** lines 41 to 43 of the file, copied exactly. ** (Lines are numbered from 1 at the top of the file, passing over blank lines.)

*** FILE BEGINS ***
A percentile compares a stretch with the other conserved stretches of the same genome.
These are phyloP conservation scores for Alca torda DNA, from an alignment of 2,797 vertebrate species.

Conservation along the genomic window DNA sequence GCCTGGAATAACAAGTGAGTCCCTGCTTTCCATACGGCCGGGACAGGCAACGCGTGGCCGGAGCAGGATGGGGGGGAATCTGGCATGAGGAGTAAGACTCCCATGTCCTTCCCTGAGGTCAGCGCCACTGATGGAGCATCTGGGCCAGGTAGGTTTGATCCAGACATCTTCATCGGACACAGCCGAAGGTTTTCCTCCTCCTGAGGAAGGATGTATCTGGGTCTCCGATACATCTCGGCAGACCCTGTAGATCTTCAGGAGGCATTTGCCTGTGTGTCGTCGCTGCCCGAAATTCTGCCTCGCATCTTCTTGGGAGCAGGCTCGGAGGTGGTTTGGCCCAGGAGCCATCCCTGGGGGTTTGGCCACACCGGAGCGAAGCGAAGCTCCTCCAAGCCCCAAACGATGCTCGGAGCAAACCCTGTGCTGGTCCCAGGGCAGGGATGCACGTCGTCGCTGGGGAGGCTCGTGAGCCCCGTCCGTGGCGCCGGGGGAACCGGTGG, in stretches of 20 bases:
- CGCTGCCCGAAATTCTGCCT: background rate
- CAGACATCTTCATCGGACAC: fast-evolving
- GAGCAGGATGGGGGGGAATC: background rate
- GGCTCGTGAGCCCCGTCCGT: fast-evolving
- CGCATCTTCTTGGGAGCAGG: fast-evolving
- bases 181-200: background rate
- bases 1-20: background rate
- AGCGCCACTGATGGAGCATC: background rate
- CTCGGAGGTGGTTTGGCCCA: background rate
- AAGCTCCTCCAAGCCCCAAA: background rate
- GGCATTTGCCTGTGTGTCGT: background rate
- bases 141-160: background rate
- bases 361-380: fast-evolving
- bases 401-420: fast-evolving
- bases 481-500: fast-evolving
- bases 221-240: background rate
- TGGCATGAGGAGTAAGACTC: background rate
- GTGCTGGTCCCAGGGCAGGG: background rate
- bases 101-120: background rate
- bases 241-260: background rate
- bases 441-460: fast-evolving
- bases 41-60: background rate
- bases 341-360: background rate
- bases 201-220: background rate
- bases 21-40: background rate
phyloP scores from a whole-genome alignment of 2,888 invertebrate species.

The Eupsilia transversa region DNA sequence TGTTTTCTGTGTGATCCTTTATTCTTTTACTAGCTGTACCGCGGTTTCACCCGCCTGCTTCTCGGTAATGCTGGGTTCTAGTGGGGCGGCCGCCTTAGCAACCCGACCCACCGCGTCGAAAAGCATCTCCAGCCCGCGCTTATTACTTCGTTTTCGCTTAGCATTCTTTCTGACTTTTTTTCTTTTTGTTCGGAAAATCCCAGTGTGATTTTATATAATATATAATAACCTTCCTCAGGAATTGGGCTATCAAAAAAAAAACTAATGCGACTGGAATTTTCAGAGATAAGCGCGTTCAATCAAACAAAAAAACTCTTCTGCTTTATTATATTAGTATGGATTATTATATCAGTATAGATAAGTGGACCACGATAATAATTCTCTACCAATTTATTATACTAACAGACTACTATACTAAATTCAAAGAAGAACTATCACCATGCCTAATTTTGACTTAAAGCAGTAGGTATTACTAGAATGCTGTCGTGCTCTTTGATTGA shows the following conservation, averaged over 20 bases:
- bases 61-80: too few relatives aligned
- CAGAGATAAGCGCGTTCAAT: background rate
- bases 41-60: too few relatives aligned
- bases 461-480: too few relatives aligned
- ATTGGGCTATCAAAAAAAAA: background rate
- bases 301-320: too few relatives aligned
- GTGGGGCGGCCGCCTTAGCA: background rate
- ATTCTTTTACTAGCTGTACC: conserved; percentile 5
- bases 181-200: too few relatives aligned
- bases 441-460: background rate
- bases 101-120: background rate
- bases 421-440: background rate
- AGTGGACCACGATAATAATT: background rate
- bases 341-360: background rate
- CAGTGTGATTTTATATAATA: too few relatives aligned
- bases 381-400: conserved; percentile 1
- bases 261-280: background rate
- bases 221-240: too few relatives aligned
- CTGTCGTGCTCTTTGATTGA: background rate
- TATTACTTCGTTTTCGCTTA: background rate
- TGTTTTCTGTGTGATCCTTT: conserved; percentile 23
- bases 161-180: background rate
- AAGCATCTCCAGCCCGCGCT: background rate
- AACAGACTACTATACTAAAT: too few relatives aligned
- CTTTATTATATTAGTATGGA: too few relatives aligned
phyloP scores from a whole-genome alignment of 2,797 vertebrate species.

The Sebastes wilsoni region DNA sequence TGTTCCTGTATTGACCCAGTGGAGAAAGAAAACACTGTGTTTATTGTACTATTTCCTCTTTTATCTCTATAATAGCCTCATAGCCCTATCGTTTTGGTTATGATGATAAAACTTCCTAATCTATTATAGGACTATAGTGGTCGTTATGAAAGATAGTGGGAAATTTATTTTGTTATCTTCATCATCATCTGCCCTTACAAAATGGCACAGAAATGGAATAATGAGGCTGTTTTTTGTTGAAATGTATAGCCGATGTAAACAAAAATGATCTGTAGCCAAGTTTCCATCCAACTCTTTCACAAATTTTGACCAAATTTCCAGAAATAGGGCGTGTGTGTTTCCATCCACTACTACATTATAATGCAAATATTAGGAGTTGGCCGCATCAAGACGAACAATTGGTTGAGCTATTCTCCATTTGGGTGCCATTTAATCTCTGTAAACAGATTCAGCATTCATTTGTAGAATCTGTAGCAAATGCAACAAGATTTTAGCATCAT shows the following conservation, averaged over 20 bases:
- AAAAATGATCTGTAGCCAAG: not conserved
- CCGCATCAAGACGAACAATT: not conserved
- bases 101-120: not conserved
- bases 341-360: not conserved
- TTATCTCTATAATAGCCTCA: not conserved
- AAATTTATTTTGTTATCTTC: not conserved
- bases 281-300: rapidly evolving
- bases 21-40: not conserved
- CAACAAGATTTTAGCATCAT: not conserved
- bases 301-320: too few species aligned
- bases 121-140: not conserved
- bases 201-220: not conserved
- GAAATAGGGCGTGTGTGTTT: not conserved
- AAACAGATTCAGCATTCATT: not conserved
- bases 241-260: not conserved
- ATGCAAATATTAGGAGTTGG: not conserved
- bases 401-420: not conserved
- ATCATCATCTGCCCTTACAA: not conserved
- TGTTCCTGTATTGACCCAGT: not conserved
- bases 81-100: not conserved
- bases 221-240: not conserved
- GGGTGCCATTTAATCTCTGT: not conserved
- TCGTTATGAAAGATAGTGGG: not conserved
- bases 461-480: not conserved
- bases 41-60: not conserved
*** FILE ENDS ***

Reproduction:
- bases 101-120: background rate
- bases 421-440: background rate
- AGTGGACCACGATAATAATT: background rate